In which I try to work out what British values might be

So it’s been decided that we ought to be teaching British values in our schools. Michael Gove and David Cameron are absolutely agreed that this is a whizz bang idea, and will no doubt be cracking on with that forthwith. Worryingly, I don’t violently disagree with the values that Gove and Cameron are spouting so far. They generally involve vague notions like equality and democracy and tolerance, all of which seem peachy fine.

However, there is, I think, a problem here, and it comes down to the fact that the whole notion of teaching British values sounds a bit, well just a bit earnest. There’s no obvious self-depreciating humour or social awkwardness about it. The notion that we have values that are worth teaching feels a bit self-important. My gut reaction is that any attempt to teach British values should include a section where the teacher looks a bit embarrassed and mutters, ‘Or not. You know, it’s up to you really,’ and then stares at the floor.

And secondly, let’s take a minute to consider what it was that caused Gove and Cameron to decide that equality and tolerance and democracy are of sufficient import to be proactively promoted in schools. Was it a response to the fact that the pay gap between men and women is still around 15% (and much much higher in some professions)? That would make sense – maybe Gove and Cameron recognise the importance to teaching business leaders of tomorrow to value their staff equally. Was is a response to news that police forces in the UK received nearly 8000 complaints of racism over the last 8 years and upheld less than 1%? Maybe Gove and Cameron think the only way to tackle ingrained racism is from the cradle with the next generation. Or was it in response to the fact that in 2012-13 over 42,000 hate crimes (crimes linked to race, religion, sexual orientation, disability or gender reassignment) were recorded in the UK? Maybe they believe that that sort of prejudice and ignorance fueled violence needs to be tackled from school onwards by promoting tolerance and equality.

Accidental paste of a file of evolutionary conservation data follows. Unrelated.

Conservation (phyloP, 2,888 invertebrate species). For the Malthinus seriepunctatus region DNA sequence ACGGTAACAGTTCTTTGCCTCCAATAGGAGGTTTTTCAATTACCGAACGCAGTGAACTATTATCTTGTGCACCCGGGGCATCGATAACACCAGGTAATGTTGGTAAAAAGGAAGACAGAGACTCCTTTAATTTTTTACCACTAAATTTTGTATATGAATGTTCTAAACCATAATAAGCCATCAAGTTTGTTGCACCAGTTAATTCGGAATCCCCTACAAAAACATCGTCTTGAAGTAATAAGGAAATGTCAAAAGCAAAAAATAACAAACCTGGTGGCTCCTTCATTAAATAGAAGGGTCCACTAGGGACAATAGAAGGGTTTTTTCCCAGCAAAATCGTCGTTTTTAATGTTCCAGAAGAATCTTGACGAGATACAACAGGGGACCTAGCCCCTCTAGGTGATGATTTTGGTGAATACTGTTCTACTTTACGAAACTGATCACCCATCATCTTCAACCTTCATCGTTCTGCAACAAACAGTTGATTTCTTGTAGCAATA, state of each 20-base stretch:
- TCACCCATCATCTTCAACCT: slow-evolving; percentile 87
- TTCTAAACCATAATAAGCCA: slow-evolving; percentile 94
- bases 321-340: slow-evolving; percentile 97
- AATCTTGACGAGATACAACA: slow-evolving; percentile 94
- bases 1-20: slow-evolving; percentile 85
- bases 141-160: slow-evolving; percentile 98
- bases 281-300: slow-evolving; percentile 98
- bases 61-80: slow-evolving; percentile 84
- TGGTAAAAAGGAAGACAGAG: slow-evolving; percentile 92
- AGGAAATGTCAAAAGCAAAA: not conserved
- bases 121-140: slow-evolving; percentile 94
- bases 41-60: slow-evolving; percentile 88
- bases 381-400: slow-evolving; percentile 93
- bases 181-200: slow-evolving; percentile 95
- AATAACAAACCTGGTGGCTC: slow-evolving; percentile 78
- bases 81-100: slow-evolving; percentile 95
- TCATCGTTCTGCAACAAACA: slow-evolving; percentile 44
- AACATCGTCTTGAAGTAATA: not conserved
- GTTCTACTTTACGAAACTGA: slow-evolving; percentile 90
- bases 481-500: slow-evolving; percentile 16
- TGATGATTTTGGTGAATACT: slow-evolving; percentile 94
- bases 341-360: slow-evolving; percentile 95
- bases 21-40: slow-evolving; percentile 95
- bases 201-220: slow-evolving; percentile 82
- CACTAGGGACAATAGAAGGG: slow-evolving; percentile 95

But no. None of those things were are the forefront of politicians’ minds when they came out with their ‘British values’ soundbites. They were reacting to the Birmingham schools ‘trojan horse’ affair, where it is alleged that muslim governors attempted to ‘infiltrate’ extreme values and teaching into schools. That might make a person question the sort of tolerance and equality that were discussing here. It looks at though Gove and Cameron think it’s important that people who look or think differently from them learn to value tolerance and moderate their own views accordingly. The sorts of intolerance and inequality that are long-term and chronic and form part of our status quo are fine to carry on as they were. Or maybe I’m being to cynical. Maybe promoting equality and tolerance is a good thing, regardless of the impetus.

Well, this was intended to be a jokey sort of post where I commented on the British penchant for humour and self-depreciation. With hindsight, it seems to have got away from me a tiny bit.

Anyway, no doubt good spirits will be restored by next week, and if you can’t wait until then I’ll be doing my writerly thing in Worcester tomorrow (21st June 2014) along with Sue Moorcroft, Christina Courtenay and Liz Harris when I host the Worcestershire LitFest and Fringe’s Author Panel. Tickets and downloadable festival programmes here.